If you read books solely for entertainment, you probably don't need to read this if you've already read "Blink." But if you have even the slightest interest in expanding your knowledge and applying this information to improve your decision-making, "How We Decide" is an infinitely better resource.
I mean it wholeheartedly when I say that this book is everything that Blink should have been.
After being blown away by his previous book, Proust Was A Neuroscientist, on the relationship between brain science and art, I snapped up Lehrer's next one. Its purpose is to demonstrate the relationship between brain science and the way we make decisions in our everyday world.
It points out early that the old dichotomy that we all know and our western tradition has believed for the past three millennia is in fact false. That tradition is that the brain is divided between reason and emotion and that from Plato on forward we have been told we have to pay attention to reason because emotion leads us of the rails and has to be cajoled and bullied back into place by reason.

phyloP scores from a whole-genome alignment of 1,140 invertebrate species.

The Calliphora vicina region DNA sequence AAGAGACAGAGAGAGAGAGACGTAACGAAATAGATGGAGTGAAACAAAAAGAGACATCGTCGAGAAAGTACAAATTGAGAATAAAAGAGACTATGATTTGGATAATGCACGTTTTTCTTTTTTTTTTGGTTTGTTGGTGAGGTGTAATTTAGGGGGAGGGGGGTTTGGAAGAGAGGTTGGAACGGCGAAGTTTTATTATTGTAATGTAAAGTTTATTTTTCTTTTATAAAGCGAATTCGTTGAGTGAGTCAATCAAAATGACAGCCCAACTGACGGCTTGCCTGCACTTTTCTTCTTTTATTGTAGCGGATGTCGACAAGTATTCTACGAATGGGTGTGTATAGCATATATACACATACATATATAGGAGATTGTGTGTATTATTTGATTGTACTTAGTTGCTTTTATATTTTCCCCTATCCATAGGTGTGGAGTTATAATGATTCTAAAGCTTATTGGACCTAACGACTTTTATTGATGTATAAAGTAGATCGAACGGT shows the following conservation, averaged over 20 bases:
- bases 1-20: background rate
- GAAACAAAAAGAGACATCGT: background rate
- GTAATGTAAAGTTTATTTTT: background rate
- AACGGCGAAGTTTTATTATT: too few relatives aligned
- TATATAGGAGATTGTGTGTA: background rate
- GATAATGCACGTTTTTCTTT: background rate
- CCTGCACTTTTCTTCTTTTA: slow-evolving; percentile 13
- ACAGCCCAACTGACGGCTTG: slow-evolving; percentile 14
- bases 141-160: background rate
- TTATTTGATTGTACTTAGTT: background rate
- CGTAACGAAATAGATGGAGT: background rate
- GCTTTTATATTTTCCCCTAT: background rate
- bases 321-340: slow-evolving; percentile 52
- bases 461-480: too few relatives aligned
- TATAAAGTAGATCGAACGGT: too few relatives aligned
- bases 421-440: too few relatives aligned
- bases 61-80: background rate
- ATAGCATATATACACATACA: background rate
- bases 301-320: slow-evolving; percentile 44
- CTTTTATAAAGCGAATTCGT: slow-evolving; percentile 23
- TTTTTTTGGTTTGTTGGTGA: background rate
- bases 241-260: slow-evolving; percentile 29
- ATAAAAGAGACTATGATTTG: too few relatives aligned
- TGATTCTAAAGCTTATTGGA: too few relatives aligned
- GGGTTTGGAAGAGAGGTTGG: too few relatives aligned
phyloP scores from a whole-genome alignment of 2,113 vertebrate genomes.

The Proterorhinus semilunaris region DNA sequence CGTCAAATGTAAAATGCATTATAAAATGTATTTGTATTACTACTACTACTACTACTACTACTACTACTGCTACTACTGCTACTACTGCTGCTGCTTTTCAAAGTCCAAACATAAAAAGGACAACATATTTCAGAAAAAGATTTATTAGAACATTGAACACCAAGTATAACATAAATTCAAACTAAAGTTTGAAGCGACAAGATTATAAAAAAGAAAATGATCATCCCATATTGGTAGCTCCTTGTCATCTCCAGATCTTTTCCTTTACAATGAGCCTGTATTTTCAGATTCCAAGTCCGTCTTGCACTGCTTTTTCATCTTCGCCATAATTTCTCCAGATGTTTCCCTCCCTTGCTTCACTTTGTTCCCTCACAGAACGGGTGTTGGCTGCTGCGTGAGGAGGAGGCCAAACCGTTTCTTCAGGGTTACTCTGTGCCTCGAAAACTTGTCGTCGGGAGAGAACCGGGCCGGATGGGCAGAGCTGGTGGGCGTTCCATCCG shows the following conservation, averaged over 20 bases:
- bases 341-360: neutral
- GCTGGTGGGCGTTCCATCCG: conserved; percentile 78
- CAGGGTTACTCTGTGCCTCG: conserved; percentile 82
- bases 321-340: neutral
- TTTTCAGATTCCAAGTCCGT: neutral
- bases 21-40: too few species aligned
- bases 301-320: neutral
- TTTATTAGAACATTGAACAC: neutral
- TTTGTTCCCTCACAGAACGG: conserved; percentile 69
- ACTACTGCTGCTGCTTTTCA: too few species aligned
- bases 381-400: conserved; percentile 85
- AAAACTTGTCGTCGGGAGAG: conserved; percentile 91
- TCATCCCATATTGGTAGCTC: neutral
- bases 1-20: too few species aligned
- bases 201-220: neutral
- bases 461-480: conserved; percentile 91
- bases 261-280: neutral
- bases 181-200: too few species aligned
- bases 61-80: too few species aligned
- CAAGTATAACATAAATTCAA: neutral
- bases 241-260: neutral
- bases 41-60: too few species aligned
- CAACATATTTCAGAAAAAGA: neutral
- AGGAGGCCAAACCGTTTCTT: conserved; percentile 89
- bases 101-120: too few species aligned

Wrongo. The brain is a prediction machine and conscious and unconscious factors lead people to made decisions, sometimes favouring the speed and experience of intuition and on other occasions mulling over the facts.
In this context, Lehrer uses compelling real life situations to make his points. How Tom Brady passed into the 'future' to win the Superbowl; how the radar tech felt a returning jet blip was wrong and ordered it downed, less than a half mile from a battle ship he was not on - it was a missile; how the mind is averse to loss and that we invest money in the stock market for bad reasons; that superstar basketball players do not get on streaks of success; and so on.